Figure 3

FISH results with PAX3 breakapart probe (Auqarius, Cytocell). A – patient’s metaphase spread. Arrows indicate fluorescent signals. Yellow arrow shows normal chromosome 2 with both fluorescent signals present. Note absence of one red signal on one of the chromosomes 2, indicated by green arrow. B – patient’s mother blood cell nucleus. Yellow arrows indicate fluorescent signals showing no deletion within examined loci. The same signal pattern was observed in patient’s father. C – schematic overview of PAX3 probe (Vysis). Red bar represents proximal region of probe coverage (observed as red signal), green bar – distal region (observed as green signal).

Molecular investigation of GJB2 gene in the girl excluded the presence of its most common mutation, del35G.

The above findings suggest that the rearrangement found in our patient appeared de novo and with high probability is a cause of her phenotype.

Discussion

We report a patient with a de novo 2q36.1 deletion of 862 kb, including PAX3 gene, which is a member of the transcription factors family [46]. In humans, constitutional mutations of PAX3 lead to Waardenburg syndrome (WS) or Craniofacial-deafness-hand (CFDS) syndrome [1, 7]. Acquired mutations or rearrangements of PAX3 may cause alveolar rhabdomyosarcoma [5]. PAX3 gene contains 10 exons and encodes protein of 98% homology to the mouse orthologue [3, 5].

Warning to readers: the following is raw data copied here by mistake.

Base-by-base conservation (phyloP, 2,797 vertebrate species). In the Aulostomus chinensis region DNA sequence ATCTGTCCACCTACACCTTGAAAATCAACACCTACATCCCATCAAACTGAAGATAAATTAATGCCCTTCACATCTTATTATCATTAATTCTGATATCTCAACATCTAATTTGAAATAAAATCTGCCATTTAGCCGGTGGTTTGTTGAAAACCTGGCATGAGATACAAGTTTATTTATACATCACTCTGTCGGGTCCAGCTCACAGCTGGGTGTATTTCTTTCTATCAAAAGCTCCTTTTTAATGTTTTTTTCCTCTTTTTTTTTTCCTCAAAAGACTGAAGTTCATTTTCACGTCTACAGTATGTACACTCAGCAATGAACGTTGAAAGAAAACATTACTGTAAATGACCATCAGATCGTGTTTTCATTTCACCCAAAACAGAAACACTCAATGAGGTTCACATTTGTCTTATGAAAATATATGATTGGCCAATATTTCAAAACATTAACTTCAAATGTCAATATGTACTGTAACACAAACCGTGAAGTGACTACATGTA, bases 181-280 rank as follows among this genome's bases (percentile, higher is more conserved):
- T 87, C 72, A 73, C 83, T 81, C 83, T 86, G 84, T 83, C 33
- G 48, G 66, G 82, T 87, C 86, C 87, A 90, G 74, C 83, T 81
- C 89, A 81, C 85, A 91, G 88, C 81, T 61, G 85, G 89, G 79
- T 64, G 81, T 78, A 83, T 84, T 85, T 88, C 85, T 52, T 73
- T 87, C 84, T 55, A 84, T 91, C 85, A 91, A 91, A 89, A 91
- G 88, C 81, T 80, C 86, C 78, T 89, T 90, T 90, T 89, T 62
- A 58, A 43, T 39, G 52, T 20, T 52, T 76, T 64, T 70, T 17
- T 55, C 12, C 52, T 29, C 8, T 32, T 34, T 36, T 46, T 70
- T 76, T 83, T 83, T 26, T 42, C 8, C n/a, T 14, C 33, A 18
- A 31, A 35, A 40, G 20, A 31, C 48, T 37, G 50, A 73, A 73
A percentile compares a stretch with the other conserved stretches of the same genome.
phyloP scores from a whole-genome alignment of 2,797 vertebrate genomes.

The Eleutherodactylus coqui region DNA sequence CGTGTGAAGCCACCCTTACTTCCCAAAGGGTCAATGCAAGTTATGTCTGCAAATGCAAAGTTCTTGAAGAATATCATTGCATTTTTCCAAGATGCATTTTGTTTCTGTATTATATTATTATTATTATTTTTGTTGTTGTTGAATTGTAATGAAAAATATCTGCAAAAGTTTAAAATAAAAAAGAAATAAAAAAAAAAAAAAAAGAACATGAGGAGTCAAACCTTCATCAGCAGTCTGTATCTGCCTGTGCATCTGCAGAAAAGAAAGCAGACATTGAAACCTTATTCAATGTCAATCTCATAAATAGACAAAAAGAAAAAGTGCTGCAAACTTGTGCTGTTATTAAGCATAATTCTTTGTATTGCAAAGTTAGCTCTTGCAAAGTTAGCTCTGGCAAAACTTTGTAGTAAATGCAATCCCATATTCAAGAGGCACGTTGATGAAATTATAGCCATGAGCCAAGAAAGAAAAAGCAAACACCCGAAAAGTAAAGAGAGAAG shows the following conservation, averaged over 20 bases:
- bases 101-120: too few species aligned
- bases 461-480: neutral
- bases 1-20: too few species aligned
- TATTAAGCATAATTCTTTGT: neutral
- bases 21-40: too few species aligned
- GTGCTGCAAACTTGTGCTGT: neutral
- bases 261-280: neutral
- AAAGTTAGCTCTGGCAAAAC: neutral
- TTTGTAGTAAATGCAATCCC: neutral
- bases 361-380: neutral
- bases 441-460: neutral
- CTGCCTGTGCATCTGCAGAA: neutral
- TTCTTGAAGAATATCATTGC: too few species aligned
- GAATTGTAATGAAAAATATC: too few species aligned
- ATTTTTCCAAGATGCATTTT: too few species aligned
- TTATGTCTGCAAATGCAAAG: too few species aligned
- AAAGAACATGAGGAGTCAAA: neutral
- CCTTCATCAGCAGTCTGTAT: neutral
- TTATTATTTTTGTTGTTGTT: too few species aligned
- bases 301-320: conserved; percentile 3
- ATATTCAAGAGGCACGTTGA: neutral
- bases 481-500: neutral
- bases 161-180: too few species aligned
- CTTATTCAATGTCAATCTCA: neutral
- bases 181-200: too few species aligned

Craniofacial-deafness-hand syndrome (MIM #122880) was first described by Sommer et al. in 1983 [7]. Several follow-up studies were performed since, and genotype-phenotype correlation was established.

Point mutations of PAX3 account for ~90% of WS1 and WS3 (Waardenburg Syndrome type 3) in patients meeting clinical diagnostic criteria, whereas partial and whole PAX3 deletions can be causal in only ~6% of cases [8]. Diagnostic tests are based mainly on sequencing of genes involved in WS etiology, however MLPA technique can also be of use [8, 9].

There are larger deletions of chromosome 2q recorded in the Decipher database, which also include PAX3 gene. Of these cases one shows similar phenotype to our patient, including synophrys, hypertelorism and iris pigmentation disturbances (ID: 248718). Deletion reported in this patient is 4.95 Mb in size, and its size likely contributes to other clinical features, such as intellectual disability. Comparison of cases recorded in Decipher database and this case is shown on Figure 4.
Figure 4

Schematic comparison of 2q deletions including PAX3 recorded in the Decipher database and presented case. Region of deletion seen in our patient is represented by blue bar. Red bars represent Decipher cases. ID numbers are shown on sidebar.

Previous reports suggested that PAX3 deletions did not necessarily result in distinct WS phenotype, which can raise the question of PAX3 penetrance and associated variable phenotype. In addition authors suggested that size of rearrangement can also affect manifestation of WS clinical features [8], however no relationship was found between severity of clinical features and the type of mutation [3].